Advancing democracy abroad and protecting it at home has long been a pillar of American diplomacy. In the Civil War era, Americans from all walks of life discussed domestic politics and foreign policy. Debates on slavery were at the center of international relations.

Many pointed out that American slavery was incompatible with the principles of democracy and damaged America’s relationships with key allies. Other Americans would go to war to preserve slavery. The Confederate States of America sought international recognition, much like the United States did in 1776. 

After the war, the diplomatic corps changed. African Americans, including formerly enslaved people, represented the United States in national office and as diplomats abroad. This inclusive expansion of democracy faded quickly. At the end of the 19th century, Black diplomats faced intense racism as “free but unequal” became the law of the land.

Slavery and Diplomacy

In the mid-1800s, slavery was at the center of politics. Like today, domestic policy and foreign policy were intertwined, involving citizens and diplomats alike.

How did diplomacy resolve these challenging issues during this turbulent time?

The Amistad

In 1839, European enslavers kidnapped a group of Africans from Sierra Leone. This was in violation of the treaties banning the international slave trade. Sold in Cuba, Spaniards were transporting them aboard the ship La Amistad. The enslaved Africans revolted and intended to sail back to Africa. A few weeks later, the U.S. Navy intercepted the ship and jailed the Africans for piracy.

Spain demanded the Africans be returned as their lawful property. However, American abolitionists argued that the Africans had been illegally enslaved and demanded their release.

Discover how diplomacy ensured that the United States and Spain abided by international agreements.

La Amistad Painting
Painting of the La Amistad off of Culloden Point, Long Island, New York, on August 26, 1839. Courtesy of New Haven Museum.

The Trent Affair

Engraving of the San Jacinto intercepting the Trent.
Engraving of the San Jacinto intercepting the Trent. Public domain.

Seven months into the Civil War, a diplomatic crisis emerged that threatened war between the United States and Great Britain.

In November 1861, the U.S. Navy captured two Confederate diplomats aboard a British ship, the Trent. The men were on their way to persuade the British government to recognize the Confederate States of America as an independent nation.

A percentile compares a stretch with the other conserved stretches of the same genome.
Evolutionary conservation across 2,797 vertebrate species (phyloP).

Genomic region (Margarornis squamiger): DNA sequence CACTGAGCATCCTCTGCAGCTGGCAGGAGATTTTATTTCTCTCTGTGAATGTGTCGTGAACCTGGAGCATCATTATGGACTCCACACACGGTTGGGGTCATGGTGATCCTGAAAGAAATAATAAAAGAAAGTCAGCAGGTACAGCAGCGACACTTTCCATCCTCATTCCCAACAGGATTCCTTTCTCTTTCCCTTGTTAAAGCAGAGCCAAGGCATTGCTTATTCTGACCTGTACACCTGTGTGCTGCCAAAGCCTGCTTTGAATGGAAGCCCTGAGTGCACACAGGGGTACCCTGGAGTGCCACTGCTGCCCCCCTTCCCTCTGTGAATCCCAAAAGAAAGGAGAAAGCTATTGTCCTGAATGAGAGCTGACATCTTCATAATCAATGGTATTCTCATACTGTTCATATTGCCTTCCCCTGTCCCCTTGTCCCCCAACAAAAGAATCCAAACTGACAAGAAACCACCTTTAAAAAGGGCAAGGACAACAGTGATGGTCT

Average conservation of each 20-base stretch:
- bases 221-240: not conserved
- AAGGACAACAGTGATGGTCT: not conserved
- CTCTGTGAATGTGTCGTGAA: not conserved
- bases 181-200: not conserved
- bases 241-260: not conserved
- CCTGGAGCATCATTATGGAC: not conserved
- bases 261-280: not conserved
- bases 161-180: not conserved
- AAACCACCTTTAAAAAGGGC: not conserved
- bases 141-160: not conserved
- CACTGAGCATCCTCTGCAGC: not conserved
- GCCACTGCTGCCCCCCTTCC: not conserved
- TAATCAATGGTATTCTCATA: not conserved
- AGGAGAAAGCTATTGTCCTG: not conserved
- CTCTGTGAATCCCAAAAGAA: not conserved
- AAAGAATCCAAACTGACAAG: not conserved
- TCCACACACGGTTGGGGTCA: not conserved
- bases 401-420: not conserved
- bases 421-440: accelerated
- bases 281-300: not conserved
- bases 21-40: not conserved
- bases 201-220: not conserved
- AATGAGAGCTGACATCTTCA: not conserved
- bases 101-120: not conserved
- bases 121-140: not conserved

The British, who had declared themselves neutral in the Civil War, strongly protested the seizure of the Confederates from their ship.

President Abraham Lincoln and Secretary of State William Seward didn’t understand how Great Britain, a nation that opposed slavery and a U.S. ally, could claim neutrality.

Learn how diplomacy prevented the crisis from escalating.

The Emancipation Proclamation

Photo of Sarah Parker Remond (1826-1894).
Photo of Sarah Parker Remond (1826-1894). Photo courtesy of Peabody Essex Museum.

Did you know that the Emancipation Proclamation was also a foreign policy statement?

On January 1, 1863, President Abraham Lincoln issued the Emancipation Proclamation. It declared that all enslaved people in the Confederate states were free. The announcement was also an ultimatum to foreign governments: chose slavery and the Confederacy or liberty and the United States.

Before the start of the Civil War, American abolitionists like Sarah Parker Remond traveled to Great Britain speaking out against the horrors of slavery. Through public speeches, they advocated for the British people to support abolition in the United States. 

See how diplomats’ appeals influenced European nations’ recognition of the Confederacy.


Commemorative Medal

The U.S. Mint issued this bronze medal in 1871 to commemorate the tenth anniversary of Abraham Lincoln’s presidency. It also celebrates his Emancipation Proclamation. Transfer from the Office of the Historian.
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Diplomacy in the Reconstruction Era

During the Civil War, the United States extended full diplomatic recognition to the Black republics of Haiti and Liberia. 

In the Reconstruction period following the war, African American men were appointed to positions of power in the government, including at the State Department.

America’s first African American chief of mission was Ebenezer Bassett, who served as U.S. minister to Haiti from 1869 to 1877. During his time in Haiti, Bassett courageously defended refugees and asylum seekers despite opposition from the Haitian government and Secretary of State Hamilton Fish.

The advances that African Americans made during the Reconstruction era diminished in the late 19th century. Oppressive Jim Crow laws enforced racial segregation and denied opportunities for African Americans.

Domestic policies once again influenced foreign policy.

It was during this period that abolitionist Frederick Douglass became the U.S. minister to Haiti. Douglass vowed to work towards the “peace, welfare, and prosperity” of the Haitian people. He quickly won the trust of Haitian president Florvil Hyppolite. But Douglass faced racial discrimination and opposition from white State Department leaders. He resigned in protest in 1891.

Frederick Douglass seated with the Commissioners to Santo Domingo in Brooklyn Navy Yard
Frederick Douglass (seated, left) with The Commissioners to Santo Domingo, Brooklyn Navy Yard, January 1871. Digital image courtesy of Getty’s Open Content Program.

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